Report: How risky is cloud computing?

The European Network and Information Security Agency outlines the benefits and pitfalls for companies thinking of entrusting a third party with their data and even their entire business infrastructure.

Cloud computing is luring more businesses with its promise of minimal maintenance and low costs. But are companies putting their data at risk?

A new, free report released Friday by the European Network and Information Security Agency (ENISA) outlines the benefits and potential pitfalls of cloud computing. Based on an ongoing survey, the 123-page report, "Cloud Computing: Benefits, Risks and Recommendations for Information Security" (PDF), also offers recommendations to businesses on how to minimize the risks of entrusing their data to a cloud provider.

The benefits of cloud computing as described by ENISA are clear. Business content and services are always available. Companies can reduce costs by not overspending on the capacity of their own data centers . They can also scale up or down, depending on the services they use, and pay for those services only as needed. Internal IT is freed up by not having to implement or maintain certain hardware or software.

As more businesses hop onto the cloud, IDC expects worldwide spending on cloud services to hit $17.4 billion, revving up to $44.2 billion by 2013.

But cloud computing poses certain key risks.

"The picture we got back from the survey was clear," Giles Hogben, editor of the ENISA report, said in a statement. "The business case for cloud computing is obvious--it's computing on tap, available instantly, commitment-free and on-demand. But the number one issue holding many people back is security--how can I know if it's safe to trust the cloud provider with my data and in some cases my entire business infrastructure?"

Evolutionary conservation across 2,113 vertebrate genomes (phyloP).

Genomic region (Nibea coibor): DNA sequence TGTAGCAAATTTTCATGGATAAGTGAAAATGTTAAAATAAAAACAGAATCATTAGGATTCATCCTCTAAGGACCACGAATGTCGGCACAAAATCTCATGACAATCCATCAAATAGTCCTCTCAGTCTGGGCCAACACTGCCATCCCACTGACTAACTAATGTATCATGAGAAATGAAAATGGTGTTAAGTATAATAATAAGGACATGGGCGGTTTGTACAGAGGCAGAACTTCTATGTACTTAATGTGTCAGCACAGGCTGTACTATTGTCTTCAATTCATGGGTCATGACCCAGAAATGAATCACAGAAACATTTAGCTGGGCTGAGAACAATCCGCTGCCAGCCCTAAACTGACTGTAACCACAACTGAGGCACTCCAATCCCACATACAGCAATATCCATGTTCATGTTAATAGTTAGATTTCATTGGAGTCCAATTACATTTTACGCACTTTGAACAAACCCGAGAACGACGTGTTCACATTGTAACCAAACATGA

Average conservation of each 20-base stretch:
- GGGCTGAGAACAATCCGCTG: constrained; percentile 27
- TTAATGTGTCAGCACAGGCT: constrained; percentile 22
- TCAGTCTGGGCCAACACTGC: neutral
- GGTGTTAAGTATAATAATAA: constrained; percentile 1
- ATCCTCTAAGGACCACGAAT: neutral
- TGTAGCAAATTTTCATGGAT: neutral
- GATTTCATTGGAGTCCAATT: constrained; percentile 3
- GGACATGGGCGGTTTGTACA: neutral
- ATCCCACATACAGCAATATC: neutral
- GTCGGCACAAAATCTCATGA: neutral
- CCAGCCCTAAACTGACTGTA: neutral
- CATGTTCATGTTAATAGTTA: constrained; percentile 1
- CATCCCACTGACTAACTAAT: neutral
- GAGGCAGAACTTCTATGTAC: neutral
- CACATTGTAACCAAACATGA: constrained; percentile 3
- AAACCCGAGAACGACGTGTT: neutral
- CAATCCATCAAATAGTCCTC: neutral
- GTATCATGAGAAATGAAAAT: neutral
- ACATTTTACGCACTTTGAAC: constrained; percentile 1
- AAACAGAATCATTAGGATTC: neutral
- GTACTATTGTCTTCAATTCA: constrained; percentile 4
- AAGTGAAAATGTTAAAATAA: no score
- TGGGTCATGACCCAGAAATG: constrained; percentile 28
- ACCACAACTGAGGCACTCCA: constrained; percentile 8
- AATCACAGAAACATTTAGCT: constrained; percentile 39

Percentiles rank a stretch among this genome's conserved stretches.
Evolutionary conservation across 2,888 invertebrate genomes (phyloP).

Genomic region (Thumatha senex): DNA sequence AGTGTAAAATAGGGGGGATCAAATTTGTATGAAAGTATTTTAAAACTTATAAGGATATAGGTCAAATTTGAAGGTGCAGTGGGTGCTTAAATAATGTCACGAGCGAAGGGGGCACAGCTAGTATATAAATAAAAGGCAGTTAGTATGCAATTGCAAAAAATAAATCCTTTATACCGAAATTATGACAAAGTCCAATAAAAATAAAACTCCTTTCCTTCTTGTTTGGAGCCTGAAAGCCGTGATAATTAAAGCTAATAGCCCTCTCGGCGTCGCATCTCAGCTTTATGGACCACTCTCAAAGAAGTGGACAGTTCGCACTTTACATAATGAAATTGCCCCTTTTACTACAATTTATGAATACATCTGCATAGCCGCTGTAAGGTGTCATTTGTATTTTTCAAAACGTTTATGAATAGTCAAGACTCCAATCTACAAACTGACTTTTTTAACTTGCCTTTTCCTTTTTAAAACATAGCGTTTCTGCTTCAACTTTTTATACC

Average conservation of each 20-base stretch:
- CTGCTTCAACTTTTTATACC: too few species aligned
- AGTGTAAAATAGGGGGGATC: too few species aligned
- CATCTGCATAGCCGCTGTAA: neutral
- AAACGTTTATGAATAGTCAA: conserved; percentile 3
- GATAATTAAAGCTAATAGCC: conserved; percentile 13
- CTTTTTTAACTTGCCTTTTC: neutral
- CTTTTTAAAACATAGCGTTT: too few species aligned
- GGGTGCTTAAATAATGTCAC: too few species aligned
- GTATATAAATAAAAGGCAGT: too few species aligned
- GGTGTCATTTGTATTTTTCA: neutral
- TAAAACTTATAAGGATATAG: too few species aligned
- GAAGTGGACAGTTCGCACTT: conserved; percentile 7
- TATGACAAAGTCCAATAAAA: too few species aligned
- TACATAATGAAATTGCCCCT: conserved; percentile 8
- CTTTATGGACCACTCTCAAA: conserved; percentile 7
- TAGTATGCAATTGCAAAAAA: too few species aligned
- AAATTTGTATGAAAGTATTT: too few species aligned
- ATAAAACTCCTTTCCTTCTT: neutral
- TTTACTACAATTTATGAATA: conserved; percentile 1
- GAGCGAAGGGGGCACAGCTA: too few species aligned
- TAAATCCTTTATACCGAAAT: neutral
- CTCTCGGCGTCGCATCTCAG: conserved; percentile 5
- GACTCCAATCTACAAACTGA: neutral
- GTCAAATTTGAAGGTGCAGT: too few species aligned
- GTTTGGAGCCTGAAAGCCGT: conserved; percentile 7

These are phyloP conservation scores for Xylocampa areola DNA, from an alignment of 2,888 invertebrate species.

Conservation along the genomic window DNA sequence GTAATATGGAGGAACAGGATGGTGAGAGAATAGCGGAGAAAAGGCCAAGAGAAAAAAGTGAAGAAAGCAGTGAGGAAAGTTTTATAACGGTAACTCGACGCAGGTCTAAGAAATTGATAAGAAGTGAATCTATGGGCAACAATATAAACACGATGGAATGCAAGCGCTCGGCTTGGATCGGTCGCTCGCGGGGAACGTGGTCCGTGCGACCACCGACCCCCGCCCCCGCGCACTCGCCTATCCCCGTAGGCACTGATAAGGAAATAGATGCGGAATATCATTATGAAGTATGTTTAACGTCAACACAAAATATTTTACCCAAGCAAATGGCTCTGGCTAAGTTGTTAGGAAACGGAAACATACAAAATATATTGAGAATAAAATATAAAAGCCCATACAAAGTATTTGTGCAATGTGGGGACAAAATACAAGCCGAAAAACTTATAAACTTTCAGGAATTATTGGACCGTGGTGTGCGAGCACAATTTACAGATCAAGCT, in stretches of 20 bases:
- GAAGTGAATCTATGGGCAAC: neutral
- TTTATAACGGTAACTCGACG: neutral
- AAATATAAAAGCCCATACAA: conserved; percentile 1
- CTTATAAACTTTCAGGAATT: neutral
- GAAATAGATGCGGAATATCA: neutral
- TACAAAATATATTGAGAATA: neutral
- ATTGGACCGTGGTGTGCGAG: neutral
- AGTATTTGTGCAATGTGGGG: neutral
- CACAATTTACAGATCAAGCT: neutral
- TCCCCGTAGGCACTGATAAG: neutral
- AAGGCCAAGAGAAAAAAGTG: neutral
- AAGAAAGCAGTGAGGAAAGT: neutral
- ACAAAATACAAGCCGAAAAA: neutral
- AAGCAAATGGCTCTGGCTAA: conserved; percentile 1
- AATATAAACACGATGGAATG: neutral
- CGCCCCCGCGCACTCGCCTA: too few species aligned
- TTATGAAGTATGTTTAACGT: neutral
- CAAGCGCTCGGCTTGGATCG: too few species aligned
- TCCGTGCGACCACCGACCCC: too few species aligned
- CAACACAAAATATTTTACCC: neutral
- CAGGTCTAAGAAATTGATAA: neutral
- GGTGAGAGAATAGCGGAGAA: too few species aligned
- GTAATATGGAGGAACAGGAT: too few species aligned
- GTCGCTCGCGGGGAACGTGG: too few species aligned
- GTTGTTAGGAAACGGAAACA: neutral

Though cloud-service providers promise 24-by-7 availability, their data centers can go down. Security is out of the hands of the customer, who must place trust in the service provider . Customers become dependent on a single provider and may face challenges if data and services need to be migrated to a different provider. By entrusting data to the cloud, companies could face risks and challenges from regulatory audits. Further, some cloud providers may not fully and properly delete data even if a customer requests it.

In its report, ENISA outlines measures companies can take when dealing with cloud-service providers.

Companies must perform risk assessments, comparing the potential risks of storing data in the cloud with keeping files in an internal data center. Companies must also compare different cloud providers to narrow the list and then obtain service-level assurances from selected providers. Further, customers should clearly specify which services and tasks will be handled by internal IT and which by the cloud provider.

The report includes a checklist and detailed questions that customers can use when shopping for a cloud provider.

With the right provider, data can be safe and secure in the cloud. In fact, security with a cloud provider can be even more robust, flexible, and quicker to implement than when done internally. ENISA Executive Director Udo Helmbrecht noted in a statement: "The scale and flexibility of cloud computing gives the providers a security edge. For example, providers can instantly call on extra defensive resources like filtering and re-routing. They can also roll out new security patches more efficiently and keep more comprehensive evidence for diagnostics."

About the author

Journalist, software trainer, and Web developer Lance Whitney writes columns and reviews for CNET, Computer Shopper, Microsoft TechNet, and other technology sites. His first book, "Windows 8 Five Minutes at a Time," was published by Wiley & Sons in November 2012.

 

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